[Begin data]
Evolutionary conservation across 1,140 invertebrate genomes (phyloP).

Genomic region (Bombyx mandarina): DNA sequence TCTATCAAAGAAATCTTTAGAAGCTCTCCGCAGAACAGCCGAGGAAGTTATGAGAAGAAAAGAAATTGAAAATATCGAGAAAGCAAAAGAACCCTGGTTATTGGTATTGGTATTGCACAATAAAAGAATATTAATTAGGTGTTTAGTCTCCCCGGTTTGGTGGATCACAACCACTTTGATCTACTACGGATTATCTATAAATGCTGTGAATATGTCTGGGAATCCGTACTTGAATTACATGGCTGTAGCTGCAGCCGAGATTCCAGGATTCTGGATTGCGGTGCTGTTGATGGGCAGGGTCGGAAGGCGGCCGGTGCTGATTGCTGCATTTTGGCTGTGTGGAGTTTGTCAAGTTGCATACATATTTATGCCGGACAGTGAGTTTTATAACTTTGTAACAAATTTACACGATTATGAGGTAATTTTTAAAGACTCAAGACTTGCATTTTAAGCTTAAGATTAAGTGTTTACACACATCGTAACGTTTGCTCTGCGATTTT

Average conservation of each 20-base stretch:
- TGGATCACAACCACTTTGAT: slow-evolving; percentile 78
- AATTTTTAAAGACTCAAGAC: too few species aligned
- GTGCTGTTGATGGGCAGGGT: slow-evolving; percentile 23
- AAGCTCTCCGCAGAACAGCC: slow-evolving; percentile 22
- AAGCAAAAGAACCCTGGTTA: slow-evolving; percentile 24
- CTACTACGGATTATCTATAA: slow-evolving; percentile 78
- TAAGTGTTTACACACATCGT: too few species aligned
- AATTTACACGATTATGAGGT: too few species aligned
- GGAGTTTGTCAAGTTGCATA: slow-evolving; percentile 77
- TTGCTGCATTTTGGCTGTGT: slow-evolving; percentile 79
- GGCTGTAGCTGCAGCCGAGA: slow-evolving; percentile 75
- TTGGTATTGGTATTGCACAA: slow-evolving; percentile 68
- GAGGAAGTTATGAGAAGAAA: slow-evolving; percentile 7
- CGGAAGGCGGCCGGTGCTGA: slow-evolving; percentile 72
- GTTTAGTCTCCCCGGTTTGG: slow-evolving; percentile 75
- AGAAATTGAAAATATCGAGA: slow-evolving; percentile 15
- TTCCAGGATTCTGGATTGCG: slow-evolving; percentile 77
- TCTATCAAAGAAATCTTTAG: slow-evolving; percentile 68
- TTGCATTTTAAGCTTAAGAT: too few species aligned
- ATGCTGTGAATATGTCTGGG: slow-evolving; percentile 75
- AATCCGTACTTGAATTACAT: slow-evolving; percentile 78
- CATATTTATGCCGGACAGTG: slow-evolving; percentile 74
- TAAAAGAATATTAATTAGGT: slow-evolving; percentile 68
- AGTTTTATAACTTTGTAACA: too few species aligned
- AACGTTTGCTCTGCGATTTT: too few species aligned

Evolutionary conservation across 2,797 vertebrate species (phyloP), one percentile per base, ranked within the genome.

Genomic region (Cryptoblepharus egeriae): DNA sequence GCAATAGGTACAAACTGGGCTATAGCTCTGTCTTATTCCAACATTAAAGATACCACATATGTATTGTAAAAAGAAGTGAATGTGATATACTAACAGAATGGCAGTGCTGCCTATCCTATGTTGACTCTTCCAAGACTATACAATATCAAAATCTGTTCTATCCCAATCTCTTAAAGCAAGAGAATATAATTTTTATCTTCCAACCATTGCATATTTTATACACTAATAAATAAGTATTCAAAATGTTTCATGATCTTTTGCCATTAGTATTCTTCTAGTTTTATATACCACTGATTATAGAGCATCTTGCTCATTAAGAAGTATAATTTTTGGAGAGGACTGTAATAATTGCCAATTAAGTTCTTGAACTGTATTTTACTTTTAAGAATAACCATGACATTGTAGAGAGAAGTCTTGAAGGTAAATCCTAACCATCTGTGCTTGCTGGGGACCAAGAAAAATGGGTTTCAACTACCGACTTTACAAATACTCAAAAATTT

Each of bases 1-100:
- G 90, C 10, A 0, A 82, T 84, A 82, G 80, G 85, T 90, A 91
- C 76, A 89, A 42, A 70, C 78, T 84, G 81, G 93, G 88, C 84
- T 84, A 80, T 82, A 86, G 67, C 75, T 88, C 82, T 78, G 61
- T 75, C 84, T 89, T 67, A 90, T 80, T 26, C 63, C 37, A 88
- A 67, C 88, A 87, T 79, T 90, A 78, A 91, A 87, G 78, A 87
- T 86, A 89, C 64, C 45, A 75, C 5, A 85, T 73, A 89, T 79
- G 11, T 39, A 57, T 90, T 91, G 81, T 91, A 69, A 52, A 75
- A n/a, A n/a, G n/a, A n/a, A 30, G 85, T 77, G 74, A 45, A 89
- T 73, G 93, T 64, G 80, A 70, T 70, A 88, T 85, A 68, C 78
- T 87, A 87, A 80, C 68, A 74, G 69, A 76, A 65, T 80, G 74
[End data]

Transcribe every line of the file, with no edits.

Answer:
Evolutionary conservation across 1,140 invertebrate genomes (phyloP).

Genomic region (Bombyx mandarina): DNA sequence TCTATCAAAGAAATCTTTAGAAGCTCTCCGCAGAACAGCCGAGGAAGTTATGAGAAGAAAAGAAATTGAAAATATCGAGAAAGCAAAAGAACCCTGGTTATTGGTATTGGTATTGCACAATAAAAGAATATTAATTAGGTGTTTAGTCTCCCCGGTTTGGTGGATCACAACCACTTTGATCTACTACGGATTATCTATAAATGCTGTGAATATGTCTGGGAATCCGTACTTGAATTACATGGCTGTAGCTGCAGCCGAGATTCCAGGATTCTGGATTGCGGTGCTGTTGATGGGCAGGGTCGGAAGGCGGCCGGTGCTGATTGCTGCATTTTGGCTGTGTGGAGTTTGTCAAGTTGCATACATATTTATGCCGGACAGTGAGTTTTATAACTTTGTAACAAATTTACACGATTATGAGGTAATTTTTAAAGACTCAAGACTTGCATTTTAAGCTTAAGATTAAGTGTTTACACACATCGTAACGTTTGCTCTGCGATTTT

Average conservation of each 20-base stretch:
- TGGATCACAACCACTTTGAT: slow-evolving; percentile 78
- AATTTTTAAAGACTCAAGAC: too few species aligned
- GTGCTGTTGATGGGCAGGGT: slow-evolving; percentile 23
- AAGCTCTCCGCAGAACAGCC: slow-evolving; percentile 22
- AAGCAAAAGAACCCTGGTTA: slow-evolving; percentile 24
- CTACTACGGATTATCTATAA: slow-evolving; percentile 78
- TAAGTGTTTACACACATCGT: too few species aligned
- AATTTACACGATTATGAGGT: too few species aligned
- GGAGTTTGTCAAGTTGCATA: slow-evolving; percentile 77
- TTGCTGCATTTTGGCTGTGT: slow-evolving; percentile 79
- GGCTGTAGCTGCAGCCGAGA: slow-evolving; percentile 75
- TTGGTATTGGTATTGCACAA: slow-evolving; percentile 68
- GAGGAAGTTATGAGAAGAAA: slow-evolving; percentile 7
- CGGAAGGCGGCCGGTGCTGA: slow-evolving; percentile 72
- GTTTAGTCTCCCCGGTTTGG: slow-evolving; percentile 75
- AGAAATTGAAAATATCGAGA: slow-evolving; percentile 15
- TTCCAGGATTCTGGATTGCG: slow-evolving; percentile 77
- TCTATCAAAGAAATCTTTAG: slow-evolving; percentile 68
- TTGCATTTTAAGCTTAAGAT: too few species aligned
- ATGCTGTGAATATGTCTGGG: slow-evolving; percentile 75
- AATCCGTACTTGAATTACAT: slow-evolving; percentile 78
- CATATTTATGCCGGACAGTG: slow-evolving; percentile 74
- TAAAAGAATATTAATTAGGT: slow-evolving; percentile 68
- AGTTTTATAACTTTGTAACA: too few species aligned
- AACGTTTGCTCTGCGATTTT: too few species aligned

Evolutionary conservation across 2,797 vertebrate species (phyloP), one percentile per base, ranked within the genome.

Genomic region (Cryptoblepharus egeriae): DNA sequence GCAATAGGTACAAACTGGGCTATAGCTCTGTCTTATTCCAACATTAAAGATACCACATATGTATTGTAAAAAGAAGTGAATGTGATATACTAACAGAATGGCAGTGCTGCCTATCCTATGTTGACTCTTCCAAGACTATACAATATCAAAATCTGTTCTATCCCAATCTCTTAAAGCAAGAGAATATAATTTTTATCTTCCAACCATTGCATATTTTATACACTAATAAATAAGTATTCAAAATGTTTCATGATCTTTTGCCATTAGTATTCTTCTAGTTTTATATACCACTGATTATAGAGCATCTTGCTCATTAAGAAGTATAATTTTTGGAGAGGACTGTAATAATTGCCAATTAAGTTCTTGAACTGTATTTTACTTTTAAGAATAACCATGACATTGTAGAGAGAAGTCTTGAAGGTAAATCCTAACCATCTGTGCTTGCTGGGGACCAAGAAAAATGGGTTTCAACTACCGACTTTACAAATACTCAAAAATTT

Each of bases 1-100:
- G 90, C 10, A 0, A 82, T 84, A 82, G 80, G 85, T 90, A 91
- C 76, A 89, A 42, A 70, C 78, T 84, G 81, G 93, G 88, C 84
- T 84, A 80, T 82, A 86, G 67, C 75, T 88, C 82, T 78, G 61
- T 75, C 84, T 89, T 67, A 90, T 80, T 26, C 63, C 37, A 88
- A 67, C 88, A 87, T 79, T 90, A 78, A 91, A 87, G 78, A 87
- T 86, A 89, C 64, C 45, A 75, C 5, A 85, T 73, A 89, T 79
- G 11, T 39, A 57, T 90, T 91, G 81, T 91, A 69, A 52, A 75
- A n/a, A n/a, G n/a, A n/a, A 30, G 85, T 77, G 74, A 45, A 89
- T 73, G 93, T 64, G 80, A 70, T 70, A 88, T 85, A 68, C 78
- T 87, A 87, A 80, C 68, A 74, G 69, A 76, A 65, T 80, G 74